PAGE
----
"The surface of the Earth is the shore of the cosmic ocean... Recently, we've managed to wade a little way out, and the water seems inviting." - Carl Sagan
Nov. 20, 1998, was a day to mark in history. The Russian Space Agency, now known as Roscosmos, launched a Proton rocket that lifted the pressurized module called Zarya, or “sunrise,” into orbit. This launch would truly be the dawn of the largest international cooperation effort in space to ever come to light.
Zarya was the first piece of the International Space Station. Also known as the Functional Cargo Block (FGB), it would provide a nucleus of orientation control, communications and electrical power while the station waited for its other elements, including the Zvezda service module and Unity.
Two weeks later, on Dec. 4, 1998, NASA’s space shuttle Endeavour launched Unity, the first U.S. piece of the complex, during the STS-88 mission. The two space modules built on opposite sides of the planet were about to be joined together in space, making the space station truly international.STS-88 carries the distinction of being the first space station assembly mission, and Kennedy Space Center Director Bob Cabana was its commander.
Since that first meeting of Zarya and Unity, the space station grew piece by piece with additions from each of the international partners built across three continents and leading to the largest and most complex spacecraft ever constructed.
The space station, now four times larger than Mir and five times larger than Skylab, represents a collaboration between NASA, Roscosmos, the European Space Agency, the Japanese Aerospace Exploration Agency and the Canadian Space Agency, representing 15 countries in all.The first crew to inhabit the space station launched on a Soyuz spacecraft on Oct. 31, 2000, as Expedition 1 and consisted of one NASA astronaut, Commander Bill Shepherd, and two Russian cosmonauts, Sergei Krikalev and Yuri Gidzenko. Their arrival on board the station Nov. 2 marked the start of a permanent human presence in space.The crew of Expedition 1 set the framework for international cooperation and attitude in space, displaying mutual respect and teamwork. Since the Expedition 1 crew’s example aboard the space station, there have been 37 expeditions following the same solidarity in space, working toward common goals. This makes the International Space Station home to the longest continuous human presence in space of all time.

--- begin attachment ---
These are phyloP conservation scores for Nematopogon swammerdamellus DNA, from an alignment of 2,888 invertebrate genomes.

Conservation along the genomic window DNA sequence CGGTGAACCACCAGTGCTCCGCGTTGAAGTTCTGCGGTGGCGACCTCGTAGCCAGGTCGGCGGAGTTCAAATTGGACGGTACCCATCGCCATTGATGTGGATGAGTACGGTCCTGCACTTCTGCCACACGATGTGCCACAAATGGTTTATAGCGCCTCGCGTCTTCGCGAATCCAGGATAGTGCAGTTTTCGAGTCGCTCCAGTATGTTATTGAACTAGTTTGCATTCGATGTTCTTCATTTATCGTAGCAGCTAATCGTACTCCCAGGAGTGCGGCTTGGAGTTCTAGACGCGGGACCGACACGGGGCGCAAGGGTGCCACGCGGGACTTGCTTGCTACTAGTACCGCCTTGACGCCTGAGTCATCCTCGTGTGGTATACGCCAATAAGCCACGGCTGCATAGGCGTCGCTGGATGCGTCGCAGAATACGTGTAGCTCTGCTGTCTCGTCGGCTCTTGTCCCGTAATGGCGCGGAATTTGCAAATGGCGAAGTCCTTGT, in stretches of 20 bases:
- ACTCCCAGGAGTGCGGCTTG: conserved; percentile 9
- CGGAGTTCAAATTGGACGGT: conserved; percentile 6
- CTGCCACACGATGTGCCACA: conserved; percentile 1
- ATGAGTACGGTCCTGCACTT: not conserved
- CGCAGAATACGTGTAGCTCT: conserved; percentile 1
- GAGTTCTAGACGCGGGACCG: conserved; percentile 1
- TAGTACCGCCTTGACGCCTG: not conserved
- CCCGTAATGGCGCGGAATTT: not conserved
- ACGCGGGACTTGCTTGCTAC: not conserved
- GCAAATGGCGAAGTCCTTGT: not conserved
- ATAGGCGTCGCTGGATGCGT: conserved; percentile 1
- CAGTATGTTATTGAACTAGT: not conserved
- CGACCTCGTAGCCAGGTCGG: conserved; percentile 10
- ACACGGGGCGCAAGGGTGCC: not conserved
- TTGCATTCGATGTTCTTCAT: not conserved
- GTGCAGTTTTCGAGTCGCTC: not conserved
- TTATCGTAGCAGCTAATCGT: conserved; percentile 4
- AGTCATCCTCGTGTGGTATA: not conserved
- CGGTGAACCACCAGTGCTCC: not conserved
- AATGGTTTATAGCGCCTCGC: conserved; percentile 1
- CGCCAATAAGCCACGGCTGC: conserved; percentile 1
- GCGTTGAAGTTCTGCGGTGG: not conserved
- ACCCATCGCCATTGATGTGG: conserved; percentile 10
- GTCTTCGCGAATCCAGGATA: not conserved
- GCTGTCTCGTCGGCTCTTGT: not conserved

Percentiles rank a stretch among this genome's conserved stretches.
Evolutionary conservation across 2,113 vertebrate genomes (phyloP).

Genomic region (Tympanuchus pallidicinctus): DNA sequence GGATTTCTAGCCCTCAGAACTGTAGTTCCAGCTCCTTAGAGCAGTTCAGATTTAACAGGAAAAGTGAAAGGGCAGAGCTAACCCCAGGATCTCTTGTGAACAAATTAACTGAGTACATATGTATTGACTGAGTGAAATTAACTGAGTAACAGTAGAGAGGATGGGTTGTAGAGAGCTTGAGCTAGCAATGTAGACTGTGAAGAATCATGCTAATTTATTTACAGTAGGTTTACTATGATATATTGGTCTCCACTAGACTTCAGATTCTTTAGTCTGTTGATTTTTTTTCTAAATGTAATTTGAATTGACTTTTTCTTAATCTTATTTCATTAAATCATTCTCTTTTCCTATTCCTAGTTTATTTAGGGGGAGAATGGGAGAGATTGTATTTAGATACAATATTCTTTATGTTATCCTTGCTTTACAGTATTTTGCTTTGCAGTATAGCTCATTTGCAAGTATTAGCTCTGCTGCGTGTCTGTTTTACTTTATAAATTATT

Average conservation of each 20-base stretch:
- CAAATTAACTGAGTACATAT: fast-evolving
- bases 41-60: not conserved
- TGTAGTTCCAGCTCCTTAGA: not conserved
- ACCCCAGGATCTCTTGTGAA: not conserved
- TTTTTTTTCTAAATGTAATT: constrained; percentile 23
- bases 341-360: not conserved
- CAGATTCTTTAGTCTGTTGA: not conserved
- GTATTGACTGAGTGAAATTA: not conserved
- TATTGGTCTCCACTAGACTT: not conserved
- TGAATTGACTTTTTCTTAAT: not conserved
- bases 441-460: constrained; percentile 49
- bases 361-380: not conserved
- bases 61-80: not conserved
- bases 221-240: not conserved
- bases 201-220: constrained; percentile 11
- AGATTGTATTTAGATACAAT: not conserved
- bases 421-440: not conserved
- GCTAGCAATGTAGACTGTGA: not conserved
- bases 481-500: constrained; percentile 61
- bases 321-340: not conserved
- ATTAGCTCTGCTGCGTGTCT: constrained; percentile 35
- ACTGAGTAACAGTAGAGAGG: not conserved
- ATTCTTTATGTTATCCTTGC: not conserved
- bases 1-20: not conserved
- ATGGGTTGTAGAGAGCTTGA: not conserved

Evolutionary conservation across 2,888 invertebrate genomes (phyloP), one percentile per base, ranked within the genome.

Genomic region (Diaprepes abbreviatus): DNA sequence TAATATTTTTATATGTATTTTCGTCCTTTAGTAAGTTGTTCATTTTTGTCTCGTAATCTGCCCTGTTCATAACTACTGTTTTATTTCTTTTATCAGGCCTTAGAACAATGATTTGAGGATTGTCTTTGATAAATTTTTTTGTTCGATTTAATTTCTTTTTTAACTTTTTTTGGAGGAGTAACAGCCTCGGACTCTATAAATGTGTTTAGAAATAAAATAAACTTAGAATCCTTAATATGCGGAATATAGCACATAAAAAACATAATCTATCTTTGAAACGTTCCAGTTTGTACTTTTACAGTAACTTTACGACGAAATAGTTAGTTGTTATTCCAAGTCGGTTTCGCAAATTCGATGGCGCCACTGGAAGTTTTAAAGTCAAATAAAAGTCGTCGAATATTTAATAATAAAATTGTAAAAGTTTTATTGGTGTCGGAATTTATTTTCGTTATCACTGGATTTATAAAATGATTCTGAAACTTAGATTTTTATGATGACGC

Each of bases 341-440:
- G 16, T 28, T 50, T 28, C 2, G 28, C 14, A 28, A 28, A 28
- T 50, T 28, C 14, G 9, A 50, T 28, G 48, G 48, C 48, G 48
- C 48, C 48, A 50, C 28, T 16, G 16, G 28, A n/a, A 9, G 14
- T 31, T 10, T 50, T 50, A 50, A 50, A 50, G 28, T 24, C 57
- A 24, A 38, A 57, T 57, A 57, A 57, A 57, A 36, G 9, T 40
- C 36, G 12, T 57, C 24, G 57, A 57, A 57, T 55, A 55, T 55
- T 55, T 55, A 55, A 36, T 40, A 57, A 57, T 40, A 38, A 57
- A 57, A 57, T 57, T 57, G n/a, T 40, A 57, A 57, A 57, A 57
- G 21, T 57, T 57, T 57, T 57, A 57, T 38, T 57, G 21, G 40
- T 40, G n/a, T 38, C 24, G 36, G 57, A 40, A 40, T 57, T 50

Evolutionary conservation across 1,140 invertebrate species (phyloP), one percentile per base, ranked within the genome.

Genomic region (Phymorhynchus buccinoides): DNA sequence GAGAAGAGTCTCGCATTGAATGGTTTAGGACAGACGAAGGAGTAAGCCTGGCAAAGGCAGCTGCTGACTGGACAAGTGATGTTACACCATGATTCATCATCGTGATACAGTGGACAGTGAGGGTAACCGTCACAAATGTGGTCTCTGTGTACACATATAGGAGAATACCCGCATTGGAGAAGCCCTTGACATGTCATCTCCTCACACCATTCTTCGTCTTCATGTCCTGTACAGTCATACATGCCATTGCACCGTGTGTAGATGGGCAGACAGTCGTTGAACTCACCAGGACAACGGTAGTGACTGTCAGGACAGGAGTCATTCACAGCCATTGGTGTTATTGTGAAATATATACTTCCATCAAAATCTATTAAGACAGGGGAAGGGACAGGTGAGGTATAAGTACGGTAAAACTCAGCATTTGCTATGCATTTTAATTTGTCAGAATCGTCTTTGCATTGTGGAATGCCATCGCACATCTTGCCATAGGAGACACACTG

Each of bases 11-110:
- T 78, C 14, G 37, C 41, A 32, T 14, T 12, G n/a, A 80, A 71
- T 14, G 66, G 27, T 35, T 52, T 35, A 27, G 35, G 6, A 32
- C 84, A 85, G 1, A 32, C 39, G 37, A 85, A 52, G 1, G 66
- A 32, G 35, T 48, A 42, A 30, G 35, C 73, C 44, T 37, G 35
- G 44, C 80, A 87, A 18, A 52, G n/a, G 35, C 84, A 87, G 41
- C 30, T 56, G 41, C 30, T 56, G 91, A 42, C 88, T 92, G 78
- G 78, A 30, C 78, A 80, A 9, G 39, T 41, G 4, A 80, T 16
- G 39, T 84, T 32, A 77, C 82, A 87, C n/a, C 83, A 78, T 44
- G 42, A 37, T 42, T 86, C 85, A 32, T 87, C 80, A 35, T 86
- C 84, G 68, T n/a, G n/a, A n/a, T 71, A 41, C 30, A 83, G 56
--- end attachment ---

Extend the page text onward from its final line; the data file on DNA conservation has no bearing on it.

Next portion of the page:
In support of station assembly and maintenance, station and shuttle crews have conducted 174 spacewalks totaling almost 1,100 hours – the equivalent to nearly 46 days of spacewalks to build and maintain the complex. The station, with a mass of almost a million pounds and the size of a football field, is second only to the moon as the brightest object in the night sky.
Over the years, a great deal of research has been done on the space laboratory, which has already yielded tremendous results toward various fields. The science of the space station has provided benefits to humankind in areas such as human health, Earth observation and education. Many more results and benefits for both space exploration and life on Earth are expected in the coming years.More than 69 countries have put research on the orbiting laboratory that advances space exploration and provides a multitude of benefits to humans on Earth. A few examples of the benefits provided by research performed on the space station are highlighted in NASA’s new feature “Benefits for Humanity.” These highlights include neurosurgical medical technology in Canada; water purification technology in rural Mexico; agricultural monitoring in the northern Great Plains of the United States; student amateur radio interaction with the space station in the U.S. midwest; and, remote telemedicine in rural Brazil.